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Shelf space on demand.

Reluctantly, we have to give the promoters of On-Demand Systems credit for perseverance. Never mind that every previous electronic distribution scheme has bombed. Never mind that major publishers loathe the idea of what is essentially a consignment system. On Demand still keeps plugging away, trying to float yet another high-tech solution to the notorious "shelf space" problem.

On Demand's basic scenario is a story almost as old as Aesop. Pennypinching computer dealers won't invest money to put enough software on their shelves; bewildered users can't find under-distributed titles. Solution: Put a few hundred programs on a CD-Rom disk, sell disk players to stores for $1,995, and let dealers sell "on demand" inventory.

What's wrong with this picture? A few obvious objections come to mind. Retailers still have to find shelf space for boxes and documentation. (On Demand sells packaging at a discount, but we suspect most retailers won't want to tie up any money in packaging for the thousands of slowmoving titles on Demand expects to carry.) And On Demand's terms are strictly consignment--probably even worse than the 90-120 days that conventional distributors offer.

But this is just nitpicking. To us, the real problem with on Demand is that it offers a solution to a problem that is going away by itself.

The fact is, the "shelf space" problem is rapidly becoming an obsolete issue. Hardware-oriented computer dealers, who never had much commitment to software, have already given up much of the marketplace to softwareonly reseller, catalogs, and direct marketers like Corporate Software-resellers whose primary loyalty is to software. These outlets aren't afraid of inventory; in fact, they compete largely on the basis of how many titles they can afford to keep on their shelves. Egghead's Larry Foster recently told us (Soft-letter, 4/15/89) that his stores stock 800-1,000 active SKUs and will probably keep in stock any title that sells even one or two units a month per store. In addition, Egghead processes about 15,000 special orders a month, usually with 24-48 hour turnaround. since anyone who wants to compete with Egghead has to match at least these levels of inventory and service, it's likely that we could even see "shelf space" wars over the next few years among software resellers.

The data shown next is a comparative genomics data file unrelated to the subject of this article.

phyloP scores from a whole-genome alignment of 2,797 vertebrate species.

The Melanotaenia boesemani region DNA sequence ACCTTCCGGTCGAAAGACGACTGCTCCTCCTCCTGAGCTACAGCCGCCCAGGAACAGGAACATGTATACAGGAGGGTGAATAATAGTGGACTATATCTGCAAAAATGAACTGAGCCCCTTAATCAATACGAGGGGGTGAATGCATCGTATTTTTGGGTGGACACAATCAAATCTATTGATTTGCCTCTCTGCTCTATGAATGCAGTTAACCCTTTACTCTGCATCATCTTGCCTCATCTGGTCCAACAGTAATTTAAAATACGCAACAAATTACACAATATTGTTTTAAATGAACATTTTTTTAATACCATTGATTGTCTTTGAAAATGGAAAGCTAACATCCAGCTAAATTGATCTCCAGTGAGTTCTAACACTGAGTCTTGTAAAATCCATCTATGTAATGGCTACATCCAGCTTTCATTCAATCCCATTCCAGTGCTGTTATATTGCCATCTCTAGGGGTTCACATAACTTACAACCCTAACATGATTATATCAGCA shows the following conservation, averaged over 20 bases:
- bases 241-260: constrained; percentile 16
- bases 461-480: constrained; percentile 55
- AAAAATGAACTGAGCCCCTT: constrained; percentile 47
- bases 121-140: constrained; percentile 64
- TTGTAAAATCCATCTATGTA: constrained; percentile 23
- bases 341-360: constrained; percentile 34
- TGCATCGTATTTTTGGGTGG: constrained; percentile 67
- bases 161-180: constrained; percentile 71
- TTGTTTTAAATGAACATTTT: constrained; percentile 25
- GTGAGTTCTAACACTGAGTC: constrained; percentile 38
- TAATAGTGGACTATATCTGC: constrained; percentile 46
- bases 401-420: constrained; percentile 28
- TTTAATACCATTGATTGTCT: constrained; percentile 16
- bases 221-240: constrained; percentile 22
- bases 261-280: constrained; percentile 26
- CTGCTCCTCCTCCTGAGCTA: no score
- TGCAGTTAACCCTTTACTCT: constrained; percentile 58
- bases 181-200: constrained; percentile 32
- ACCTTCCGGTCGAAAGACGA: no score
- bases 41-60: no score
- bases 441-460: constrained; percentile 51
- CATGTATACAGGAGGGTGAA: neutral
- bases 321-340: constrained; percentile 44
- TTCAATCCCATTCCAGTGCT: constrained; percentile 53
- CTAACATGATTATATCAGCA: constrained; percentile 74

Admittedly, on Demand can probably tap the tiny market of people who buy exotic software on impulse and must have it (without documentation) instantly. On Demand's equipment also makes good window-dressing for hardware dealers who want to create the illusion of software inventory without committing dollars or effort. (ComputerLand, one of On Demand's first customers, recently turned over its consumer software shelves to an outside rack jobber; we suspect there's a pattern here.) And On Demand will certainly have some appeal to software companies whose retail presence is too marginal to attract conventional resellers.

But can On Demand make any money serving such fringe markets? Probably not. Which means that, Booner or later, the company is probably destined to die the same lingering death as all of its electronic predecessors.

Still, there is one real-world problem that on Demand's CD-ROM systems could solve: providing a distribution channel for upgrades. In talking with On Demand president Nahum Rand recently, it occurred to us that he has a pretty good mechanism for delivering new versions, bug fixes, patches, drivers, etc. Lack of packaging isn't a drawback here (photocopies are fine), and On Demand's equipment is well-suited for tracking and aggregating thousands of small payments that resellers don't want to handle. Will on Demand take our splendid advice and go

Meanwhile, a little company called The Computer Group has come up with a low-tech solution to the shelf space conundrum: Just build more shelves. Computer Group founder George Meier told us he's cut a deal that allows him to set up small display racks in all Egghead outlets, which his company stocks with a half-dozen new titles every month. Meier sells space on his racks to aspiring developers for $4,500; the developer and Egghead split the proceeds of any sales.

If a title moves well during its month on TCG's shelves, Meier points out, the developer has a rock-solid story to tell Egghead's buyers. (Egghead has already picked up several computer Group offerings since the program's debut in January, he says.) And if a product fizzles-well, at least the bad news comes in a more timely fashion.
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Copyright 1989, Gale Group. All rights reserved. Gale Group is a Thomson Corporation Company.

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Author:Rand, Nahum
Date:May 1, 1989
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